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Is it okay to pursue a major in an area that I'm naturally weaker in?

I love #engineering but my high school failed to adequately prepare me for most of the engineering courses I have had to take in college. Instead, I'm good at reading books and writing essays that analyze them, but I hate doing that. So, I am struggling through engineering in order to round out my skills.


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Marissa’s Answer

Hi Emily - it sounds like you are passionate about engineering, but it doesn't come naturally to you, which is no problem so long as it's something you want, and you're willing to work hard at it. You may have to work harder than your peers to make up for what was missed in high school, but as you continue to do that and build a foundation, the work will hopefully become easier for you. And even if it's difficult, if it's something you enjoy, then you should continue to work for it to accomplish your goals. When you achieve something that is difficult, it is that much more rewarding! You might consider reaching out to your Professor and asking for additional help to build up your foundation in the subject as well as some mentorship, or connect with fellow classmates when studying so you're not going at it alone, or seek out a tutor for some 1:1 assistance to continue to get you up to speed. So long as you are willing to do the work and ask for help when needed, there's nothing wrong with pursuing a challenge that interests you. Good luck!

Marissa recommends the following next steps:

Connect with your professor for additional help
Connect with your professor or someone in the engineering field that you would like to engage with as a mentor
Make a study group - meet with your classmates and study together so you're not in it alone
Seek out a tutor - some 1:1 training may be very useful to make up for what you feel you lacked in High School

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Michael’s Answer

Hi Emily,


Great question. The short if it is, this happens sometimes. It's unfortunate that you were inadequately prepared, but there are things you can do to get yourself on track. Most colleges and universities provide opportunities to meet and spend time with tutors. They should be able to help you get up to speed and will address you areas of weakness. I would also approach your Engineering professors, tell them about your concerns and struggles, and they should be able to work with you as well. Overall, if Engineering is something you are passionate about, you will make it work for you. Just remember to study hard, be humble about your areas of weakness, and do what you need to do to strengthen your knowledge.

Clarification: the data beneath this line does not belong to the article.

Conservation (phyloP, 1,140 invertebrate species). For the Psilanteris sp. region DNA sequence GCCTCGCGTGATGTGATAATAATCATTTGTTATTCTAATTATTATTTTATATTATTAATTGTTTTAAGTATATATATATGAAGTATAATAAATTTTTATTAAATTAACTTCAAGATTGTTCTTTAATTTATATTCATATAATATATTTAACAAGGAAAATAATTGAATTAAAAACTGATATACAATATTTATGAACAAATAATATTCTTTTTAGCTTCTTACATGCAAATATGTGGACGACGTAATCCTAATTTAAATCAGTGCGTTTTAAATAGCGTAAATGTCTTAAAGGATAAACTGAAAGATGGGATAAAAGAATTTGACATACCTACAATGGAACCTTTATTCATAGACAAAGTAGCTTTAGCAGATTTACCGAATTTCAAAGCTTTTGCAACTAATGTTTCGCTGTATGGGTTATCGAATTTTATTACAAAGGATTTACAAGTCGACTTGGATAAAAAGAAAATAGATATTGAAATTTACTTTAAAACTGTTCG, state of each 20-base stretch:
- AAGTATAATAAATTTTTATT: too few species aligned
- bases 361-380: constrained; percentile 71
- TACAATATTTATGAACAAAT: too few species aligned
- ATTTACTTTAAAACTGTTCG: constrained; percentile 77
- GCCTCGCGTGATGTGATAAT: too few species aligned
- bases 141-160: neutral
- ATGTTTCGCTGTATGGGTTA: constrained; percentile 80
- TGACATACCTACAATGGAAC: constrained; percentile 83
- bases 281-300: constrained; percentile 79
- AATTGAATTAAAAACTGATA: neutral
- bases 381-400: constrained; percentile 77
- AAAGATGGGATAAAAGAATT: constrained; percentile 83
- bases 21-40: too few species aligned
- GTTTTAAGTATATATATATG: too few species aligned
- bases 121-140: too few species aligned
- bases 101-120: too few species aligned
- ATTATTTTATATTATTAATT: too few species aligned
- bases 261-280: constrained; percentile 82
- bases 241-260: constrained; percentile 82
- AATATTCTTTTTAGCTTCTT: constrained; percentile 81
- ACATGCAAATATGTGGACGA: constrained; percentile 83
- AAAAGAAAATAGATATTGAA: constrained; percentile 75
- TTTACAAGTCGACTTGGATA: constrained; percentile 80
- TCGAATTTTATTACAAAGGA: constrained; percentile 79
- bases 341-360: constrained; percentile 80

Good luck!


Mike


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Nicole’s Answer

Hi Emily I. I see that you posted this question a little while ago so I hope my answer to you (or others who may read this response) is still helpful.

On your comment about loving engineering...I mean, what's not to love ?:)..On a more serious note though, I don' think it is a good idea to pursue a major where you know, going in, you will struggle. That type of set up could serve to discourage you in many ways...but, as has been shared in other comments, if you know where your challenges lie, then you can work to turn those challenges into opportunities to grow in the area of technology, even if that isn't a specific engineering program. Roles, such as program managers, utilize individuals with very disciplined and detailed approaches to completing very important projects even if they don't hold an engineering degree.

An individual who is willing to identify areas where they can strengthen their knowledge is an individual who as lots of potential to grow and be successful. Best of luck to you!

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Andrea’s Answer

I agree with the advice already given, I want to add that you may want to shift your thinking. Consider thinking of reading/writing as things that come easily to you, engineering as something you have to work harder at. As careers go, you may become bored by a job that doesn’t challenge you. You’ll have a lot more satisfaction with a job you enjoy working hard at, something you’re genuinely curious about. Working hard and staying curious are the qualities that will make you successful in *any* career.

Andrea recommends the following next steps:

Keep being true to who you are.
Shadow practicing professionals to see what engineers actually do in a day’s work.
Even Engineers need to be good writers! Sell this as a “value added” talent you bring to an employer.

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